Supports millage

To the Journal editor:

Dear Marquette community members, before you vote yes or no on the Marquette Area Public Schools Sinking Fund Millage on Aug. 5, please consider a number of issues that may impact your ultimate decision.

The General Fund balance of Marquette Area Public Schools, which was over $10 million only seven years ago, is now at $5 million. This decline occurred while providing only minimal expenditure on facilities.

Without the passage of this upcoming millage, the continual erosion of the General Fund will be an obvious result.

The Sinking Fund millage is definitely not a gold plated shopping list. The current MAPS budget does not provide for enhanced security and safety, technology, energy efficiency measures and building upgrades.

This millage would address these serious issues, as well as provide stability to the General Fund balance which may in turn give a degree of flexibility to other school expenses in the future.

For many years, we have been members of the L.G .Kaufman Foundation, which is dedicated to the welfare and betterment of the children of the Marquette area.

We feel that a vote yes for the Sinking Fund, clearly benefits not only our children, but our teachers, our community and the ultimate future of MAPS.

Thank you for your consideration.

Peter, Audrey Kaufman


Supports millage

To the Journal editor:

I am writing to persuade all Powell Township voters to vote yes on Aug. 5 for the renewal of the requested Powell Township School millage proposal. Without the renewal, Powell Township School will have a hard time surviving.

All schools in Michigan are asking for a renewal in the course of the next year as the means to ensure their operating budgets. Powell Township School is a gem on the shores of Lake Superior. It is the heart of Big Bay, supporting many community events and bringing us together as a caring extended family.

It has an amazing low ratio of students to teachers, and is staffed by caring, dedicated professionals who seek to provide an education for the student’s that enriches both their minds and their bodies.

While the national education scene cascades like a roiling whitewater river in a flood of debate over school funding, the common core, standardized testing, and grants that encourage schools to focus on “best practice” subjects in favor of the arts and physical education, Powell Township School in Big Bay is charting these waters with skill and has built a program that navigates the policy changes in a way that keeps our students above the waves.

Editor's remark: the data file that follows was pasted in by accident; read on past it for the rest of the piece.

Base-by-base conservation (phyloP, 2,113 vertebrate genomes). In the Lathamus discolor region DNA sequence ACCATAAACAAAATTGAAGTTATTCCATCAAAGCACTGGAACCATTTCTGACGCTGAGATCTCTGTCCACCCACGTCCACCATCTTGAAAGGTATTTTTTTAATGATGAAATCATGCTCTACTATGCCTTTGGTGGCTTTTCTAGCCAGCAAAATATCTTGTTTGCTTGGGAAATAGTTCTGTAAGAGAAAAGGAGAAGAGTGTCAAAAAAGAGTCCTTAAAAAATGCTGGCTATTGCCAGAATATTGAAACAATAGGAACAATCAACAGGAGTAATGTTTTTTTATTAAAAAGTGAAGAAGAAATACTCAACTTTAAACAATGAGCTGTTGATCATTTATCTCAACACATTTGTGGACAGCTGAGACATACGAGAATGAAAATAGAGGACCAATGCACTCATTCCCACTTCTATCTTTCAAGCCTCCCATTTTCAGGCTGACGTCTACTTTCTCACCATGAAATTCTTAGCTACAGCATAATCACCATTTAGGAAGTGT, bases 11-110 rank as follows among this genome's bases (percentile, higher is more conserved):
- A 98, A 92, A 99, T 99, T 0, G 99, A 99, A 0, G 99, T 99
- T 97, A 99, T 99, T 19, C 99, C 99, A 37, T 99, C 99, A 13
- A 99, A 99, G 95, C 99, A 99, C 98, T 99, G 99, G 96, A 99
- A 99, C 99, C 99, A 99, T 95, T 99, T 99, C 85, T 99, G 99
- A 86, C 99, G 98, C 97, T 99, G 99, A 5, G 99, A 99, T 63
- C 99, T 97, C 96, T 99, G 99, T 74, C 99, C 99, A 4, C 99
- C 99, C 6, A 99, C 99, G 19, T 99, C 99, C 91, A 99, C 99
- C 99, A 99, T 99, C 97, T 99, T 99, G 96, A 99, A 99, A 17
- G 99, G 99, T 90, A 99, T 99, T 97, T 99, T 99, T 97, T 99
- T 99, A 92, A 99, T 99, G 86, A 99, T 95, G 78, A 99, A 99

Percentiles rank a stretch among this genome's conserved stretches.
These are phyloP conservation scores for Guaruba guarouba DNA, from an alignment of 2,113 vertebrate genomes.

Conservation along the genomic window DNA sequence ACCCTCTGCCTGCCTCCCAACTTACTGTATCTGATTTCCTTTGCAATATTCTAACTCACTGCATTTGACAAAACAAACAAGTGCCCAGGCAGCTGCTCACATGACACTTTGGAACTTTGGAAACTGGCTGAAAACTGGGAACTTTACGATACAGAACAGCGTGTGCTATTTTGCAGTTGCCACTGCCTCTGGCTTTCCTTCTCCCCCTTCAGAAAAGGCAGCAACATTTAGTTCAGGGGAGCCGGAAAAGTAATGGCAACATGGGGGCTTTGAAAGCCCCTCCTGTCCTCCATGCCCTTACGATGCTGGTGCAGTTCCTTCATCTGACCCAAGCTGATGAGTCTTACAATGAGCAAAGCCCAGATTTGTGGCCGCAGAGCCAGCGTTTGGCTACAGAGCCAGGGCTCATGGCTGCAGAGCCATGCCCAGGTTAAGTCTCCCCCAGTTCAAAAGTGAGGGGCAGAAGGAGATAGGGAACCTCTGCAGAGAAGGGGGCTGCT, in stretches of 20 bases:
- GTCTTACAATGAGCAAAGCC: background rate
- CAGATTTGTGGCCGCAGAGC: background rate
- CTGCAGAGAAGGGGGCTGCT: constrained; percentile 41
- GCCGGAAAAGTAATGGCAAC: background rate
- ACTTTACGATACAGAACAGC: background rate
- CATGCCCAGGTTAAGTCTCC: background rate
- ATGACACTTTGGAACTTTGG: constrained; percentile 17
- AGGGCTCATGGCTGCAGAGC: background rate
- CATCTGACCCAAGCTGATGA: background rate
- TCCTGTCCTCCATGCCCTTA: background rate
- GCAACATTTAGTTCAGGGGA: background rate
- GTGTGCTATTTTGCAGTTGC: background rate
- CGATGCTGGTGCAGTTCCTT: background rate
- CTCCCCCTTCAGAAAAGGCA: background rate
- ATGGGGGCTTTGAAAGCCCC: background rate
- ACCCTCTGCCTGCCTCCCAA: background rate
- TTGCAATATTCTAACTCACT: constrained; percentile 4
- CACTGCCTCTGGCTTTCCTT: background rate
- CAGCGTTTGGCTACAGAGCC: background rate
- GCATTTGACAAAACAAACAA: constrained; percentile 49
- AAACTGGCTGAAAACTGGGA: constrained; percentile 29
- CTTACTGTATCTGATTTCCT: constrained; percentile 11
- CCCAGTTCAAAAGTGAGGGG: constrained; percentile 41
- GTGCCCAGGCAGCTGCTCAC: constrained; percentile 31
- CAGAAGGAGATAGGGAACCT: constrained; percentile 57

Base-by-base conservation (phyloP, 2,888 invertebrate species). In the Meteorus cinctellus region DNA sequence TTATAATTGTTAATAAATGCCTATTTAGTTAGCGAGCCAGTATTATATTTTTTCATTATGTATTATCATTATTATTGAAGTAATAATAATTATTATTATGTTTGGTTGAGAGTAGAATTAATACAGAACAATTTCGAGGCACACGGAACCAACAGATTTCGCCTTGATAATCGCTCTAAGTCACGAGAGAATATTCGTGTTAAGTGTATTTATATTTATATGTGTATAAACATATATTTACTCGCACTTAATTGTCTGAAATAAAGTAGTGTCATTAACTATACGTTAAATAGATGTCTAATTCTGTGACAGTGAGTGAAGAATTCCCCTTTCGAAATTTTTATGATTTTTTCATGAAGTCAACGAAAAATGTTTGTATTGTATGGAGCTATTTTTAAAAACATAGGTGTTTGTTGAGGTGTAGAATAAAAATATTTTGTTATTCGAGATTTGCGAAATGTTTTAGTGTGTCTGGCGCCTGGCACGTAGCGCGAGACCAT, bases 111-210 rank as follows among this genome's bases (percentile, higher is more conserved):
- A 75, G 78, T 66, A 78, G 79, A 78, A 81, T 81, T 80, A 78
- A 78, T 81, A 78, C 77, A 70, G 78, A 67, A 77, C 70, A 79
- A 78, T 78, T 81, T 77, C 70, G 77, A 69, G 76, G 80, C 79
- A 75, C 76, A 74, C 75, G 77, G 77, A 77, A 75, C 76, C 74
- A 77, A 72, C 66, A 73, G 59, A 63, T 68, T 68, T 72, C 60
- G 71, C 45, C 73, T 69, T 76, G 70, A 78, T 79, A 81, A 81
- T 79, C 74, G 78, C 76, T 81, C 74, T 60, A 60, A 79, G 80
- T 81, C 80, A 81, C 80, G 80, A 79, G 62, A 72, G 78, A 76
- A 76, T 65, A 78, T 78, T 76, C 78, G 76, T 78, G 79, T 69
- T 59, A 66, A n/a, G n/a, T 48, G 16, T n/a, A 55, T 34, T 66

As a small school, we are able to find the main current of this river and keep our students pointed towards success. Last year, we scored very favorably on the MEAPS, we outpaced all other local schools on our use of technology in our classrooms, we increased our fitness level and our connection with our natural resources through a year-long hiking program, we participated in several all-day art days, we put on a great community theatre production that involved 30 actors, 19 of whom were PTS students, we learned construction skills and created tables and bird feeders, we researched local food initiatives and started many “green school” projects.

Our academics remain our first priority, but as a small school, we have time to educate the “whole child,” often with the help of our “whole town.” That is what makes Powell Township School crucial to the folks of Big Bay and the surrounding area.

That is why all voters in Powell Township need to keep this great educational opportunity available for their young people by voting yes on Aug. 5. Why send your school tax money to a neighboring district when your dollars can support your own school?

Kathy Wright